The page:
• Cupcake papers turned upside-down make a great cover for an open beverage, even better if they have your team’s logo or color on them!

Trick or Treat

Try dressing up this Halloween as a family, such as going as the characters from the Wizard of Oz, Toy Story, The Addams Family or The Flintstones.

You don’t always have to give out sugary treats to trick or treaters – try something different this season. Kids love glow sticks, bracelets and necklaces. You can find these in bulk on line for the same price that would pay for several bags of candy. Rent a helium tank and give out halloween-themed balloons on a string for kids to tie to their wrist. This will help parents keep an eye on their children as well, especially if the balloons glow in the dark. Another sugar-free idea is wacky waxed lips or vampire teeth.


What are you thankful for this year? One of the things I am thankful for is the love and the kindness of my sister. My mother passed away 18 years ago this October and my sister took on my mother’s big tradition of having the entire family at her home for Thanksgiving. My sister makes her home cozy and inviting for this special occasion, with her fall decorations of beautiful leaf garlands on the mantel with scattered pumpkins and gourds and a vintage banner depicting thanksgiving scenes. Her table is set with stoneware dishes that have a grand looking turkey on each one, all atop a long dining table with lovely Thanksgiving themed linens and a silver footed dish full of velvety pumpkins as a centerpiece.

In the kitchen it’s all hustle and bustle with pans steaming and pots whistling and bursting with savory aromas such as a hot turkey and gravy, baked corn, sweet potatoes, veggie casserole and hot buttered rolls. My brother in law makes some “mean” mashed potatoes, just like my mama used to. The sideboard is full of delectable treats: pumpkin pies, a giant carrot cake from our good friend Sallie, candies and cookies for dessert. Vintage decorations are scattered about. The very best part is our mother’s stuffing recipe, a tradition and a family favorite.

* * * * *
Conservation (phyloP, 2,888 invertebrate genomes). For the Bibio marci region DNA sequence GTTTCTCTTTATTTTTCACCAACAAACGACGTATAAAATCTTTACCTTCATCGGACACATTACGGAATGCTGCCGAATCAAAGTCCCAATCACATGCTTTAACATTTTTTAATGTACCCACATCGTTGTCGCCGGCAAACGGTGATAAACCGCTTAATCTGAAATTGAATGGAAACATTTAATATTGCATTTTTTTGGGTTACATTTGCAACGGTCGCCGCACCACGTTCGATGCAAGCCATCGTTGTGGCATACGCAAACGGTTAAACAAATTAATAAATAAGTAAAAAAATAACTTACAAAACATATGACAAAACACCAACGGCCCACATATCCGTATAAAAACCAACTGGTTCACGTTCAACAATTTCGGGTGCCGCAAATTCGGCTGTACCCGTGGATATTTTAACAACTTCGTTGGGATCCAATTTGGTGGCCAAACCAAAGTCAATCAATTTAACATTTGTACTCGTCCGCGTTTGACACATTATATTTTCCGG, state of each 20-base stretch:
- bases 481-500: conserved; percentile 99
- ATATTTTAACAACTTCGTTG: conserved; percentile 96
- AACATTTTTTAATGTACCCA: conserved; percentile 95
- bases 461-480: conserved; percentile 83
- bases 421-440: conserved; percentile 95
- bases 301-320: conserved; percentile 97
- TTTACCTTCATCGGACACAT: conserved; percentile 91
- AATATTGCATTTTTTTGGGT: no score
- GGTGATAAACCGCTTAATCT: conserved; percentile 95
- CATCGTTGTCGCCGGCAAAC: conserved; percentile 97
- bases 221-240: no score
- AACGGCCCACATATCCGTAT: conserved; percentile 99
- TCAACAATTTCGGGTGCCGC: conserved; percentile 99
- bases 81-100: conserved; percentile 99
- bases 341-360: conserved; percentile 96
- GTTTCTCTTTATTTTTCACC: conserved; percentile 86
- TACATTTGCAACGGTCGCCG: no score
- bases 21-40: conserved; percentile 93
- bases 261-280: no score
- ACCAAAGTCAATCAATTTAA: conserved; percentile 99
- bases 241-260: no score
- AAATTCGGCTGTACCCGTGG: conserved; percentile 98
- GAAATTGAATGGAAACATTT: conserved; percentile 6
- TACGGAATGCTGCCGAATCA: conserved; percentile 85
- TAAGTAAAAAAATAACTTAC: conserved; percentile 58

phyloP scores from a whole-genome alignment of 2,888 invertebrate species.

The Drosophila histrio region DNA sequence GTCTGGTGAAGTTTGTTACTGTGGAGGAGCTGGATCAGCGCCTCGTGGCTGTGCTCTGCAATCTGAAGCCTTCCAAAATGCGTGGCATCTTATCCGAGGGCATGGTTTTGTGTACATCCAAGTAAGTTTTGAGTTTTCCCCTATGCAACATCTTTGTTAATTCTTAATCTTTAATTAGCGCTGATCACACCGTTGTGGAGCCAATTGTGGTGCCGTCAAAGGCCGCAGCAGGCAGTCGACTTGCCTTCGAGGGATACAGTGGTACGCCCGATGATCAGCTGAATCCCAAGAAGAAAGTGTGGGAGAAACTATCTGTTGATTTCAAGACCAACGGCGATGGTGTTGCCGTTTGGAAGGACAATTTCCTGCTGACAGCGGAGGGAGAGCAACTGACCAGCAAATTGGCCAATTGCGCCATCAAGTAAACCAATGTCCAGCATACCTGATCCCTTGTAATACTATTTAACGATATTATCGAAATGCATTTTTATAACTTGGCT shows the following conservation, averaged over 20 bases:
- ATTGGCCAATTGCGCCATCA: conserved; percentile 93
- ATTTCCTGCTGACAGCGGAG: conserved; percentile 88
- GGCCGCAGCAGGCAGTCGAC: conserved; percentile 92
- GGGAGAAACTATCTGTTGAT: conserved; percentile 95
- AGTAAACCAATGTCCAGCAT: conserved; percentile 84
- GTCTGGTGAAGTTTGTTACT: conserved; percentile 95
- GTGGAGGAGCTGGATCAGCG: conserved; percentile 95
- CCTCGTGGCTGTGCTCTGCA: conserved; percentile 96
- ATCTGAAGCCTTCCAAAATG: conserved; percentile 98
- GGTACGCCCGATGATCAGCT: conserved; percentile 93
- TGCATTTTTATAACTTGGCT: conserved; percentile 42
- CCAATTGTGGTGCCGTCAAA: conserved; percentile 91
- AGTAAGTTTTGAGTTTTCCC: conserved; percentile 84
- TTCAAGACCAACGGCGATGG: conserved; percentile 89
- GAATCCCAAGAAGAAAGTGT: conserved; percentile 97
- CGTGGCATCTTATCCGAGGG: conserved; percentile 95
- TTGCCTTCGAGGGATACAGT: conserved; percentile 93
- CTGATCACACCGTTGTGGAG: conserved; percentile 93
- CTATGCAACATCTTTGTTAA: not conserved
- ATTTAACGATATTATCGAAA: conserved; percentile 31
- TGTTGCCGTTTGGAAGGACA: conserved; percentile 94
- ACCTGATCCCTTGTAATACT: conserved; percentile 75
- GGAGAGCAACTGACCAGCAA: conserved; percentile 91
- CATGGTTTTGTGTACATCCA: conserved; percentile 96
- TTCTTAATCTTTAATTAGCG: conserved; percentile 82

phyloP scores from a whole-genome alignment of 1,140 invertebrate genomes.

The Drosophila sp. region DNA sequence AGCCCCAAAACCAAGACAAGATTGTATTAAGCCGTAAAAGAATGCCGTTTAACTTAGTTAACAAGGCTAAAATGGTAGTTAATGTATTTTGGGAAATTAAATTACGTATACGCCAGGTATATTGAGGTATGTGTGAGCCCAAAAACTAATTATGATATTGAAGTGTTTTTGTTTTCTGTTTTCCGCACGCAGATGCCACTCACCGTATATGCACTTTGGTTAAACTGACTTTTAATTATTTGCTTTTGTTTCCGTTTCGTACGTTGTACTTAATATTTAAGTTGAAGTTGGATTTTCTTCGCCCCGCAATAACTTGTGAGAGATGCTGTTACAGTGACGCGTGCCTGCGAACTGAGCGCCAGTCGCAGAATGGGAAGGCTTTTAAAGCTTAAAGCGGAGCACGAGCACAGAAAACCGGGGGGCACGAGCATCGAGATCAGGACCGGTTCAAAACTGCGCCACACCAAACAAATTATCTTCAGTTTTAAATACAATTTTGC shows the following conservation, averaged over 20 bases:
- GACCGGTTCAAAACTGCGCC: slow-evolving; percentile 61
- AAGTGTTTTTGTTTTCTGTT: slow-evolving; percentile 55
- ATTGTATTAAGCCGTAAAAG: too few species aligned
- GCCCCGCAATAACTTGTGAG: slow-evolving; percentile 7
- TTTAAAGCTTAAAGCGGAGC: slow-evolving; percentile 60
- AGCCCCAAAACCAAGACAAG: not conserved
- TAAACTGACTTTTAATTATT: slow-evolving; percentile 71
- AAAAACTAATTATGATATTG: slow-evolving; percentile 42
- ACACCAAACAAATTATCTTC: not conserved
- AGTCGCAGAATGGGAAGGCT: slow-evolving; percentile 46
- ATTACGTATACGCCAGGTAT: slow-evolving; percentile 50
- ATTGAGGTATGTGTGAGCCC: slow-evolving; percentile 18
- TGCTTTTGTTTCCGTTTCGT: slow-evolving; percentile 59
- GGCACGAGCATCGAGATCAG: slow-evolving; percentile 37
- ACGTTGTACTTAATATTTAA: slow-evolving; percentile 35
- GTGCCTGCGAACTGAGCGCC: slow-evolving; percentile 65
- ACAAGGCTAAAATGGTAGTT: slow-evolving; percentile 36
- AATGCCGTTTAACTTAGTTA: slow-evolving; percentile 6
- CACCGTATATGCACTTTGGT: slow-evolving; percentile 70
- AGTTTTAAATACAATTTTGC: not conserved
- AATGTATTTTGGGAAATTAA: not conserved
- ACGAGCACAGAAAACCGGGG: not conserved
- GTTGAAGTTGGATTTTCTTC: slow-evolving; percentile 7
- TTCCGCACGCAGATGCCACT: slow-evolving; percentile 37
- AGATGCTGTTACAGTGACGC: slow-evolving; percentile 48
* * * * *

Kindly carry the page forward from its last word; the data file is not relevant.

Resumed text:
My sister has a heart as big as our mother’s and it shows through her hospitality, inviting guests besides family that are widowed or alone to join us in her home for good meal and good conversation. This season is all about giving, being thankful and love. Love is always the key, isn’t it? So pass it on.

Mom’s Stuffing

The secret to this stuffing is that it’s not stuffed in a turkey or spread out in a baking dish; it’s actually rolled into balls (the size of a tennis ball) and baked in a baking dish. This allows the stuffing balls to get crisp on the outside and nice and juicy on the inside.

This recipe makes about a dozen stuffing balls:


  • 2 loaves of day old bread ripped into 1 inch pieces
  • 6 nice size celery stalks, chopped
  • 1 large onion chopped
  • 1 egg
  • about 1 cup of turkey broth or canned chicken broth (I prefer Swanson)


Preheat oven to 350. Fry onions and celery in a skillet with butter or oil. Add salt and pepper as desired. Cook until onions are opaque. In a very large bowl, mix together bread, celery, onion and egg. Next add the broth a little at a time until just moistened enough to form a tennis ball size shape. Place the stuffing balls in a baking pan, side by side, and pour the rest of the remaining broth over the stuffing balls. You may want to add a little more broth if needed. You just want to have enough to baste each one, and you don’t want them soggy. Bake for one hour or until golden brown. Serve with gravy. These are even great warmed up the next day. (And I have eaten them cold right out of the refrigerator!)

Author: Brian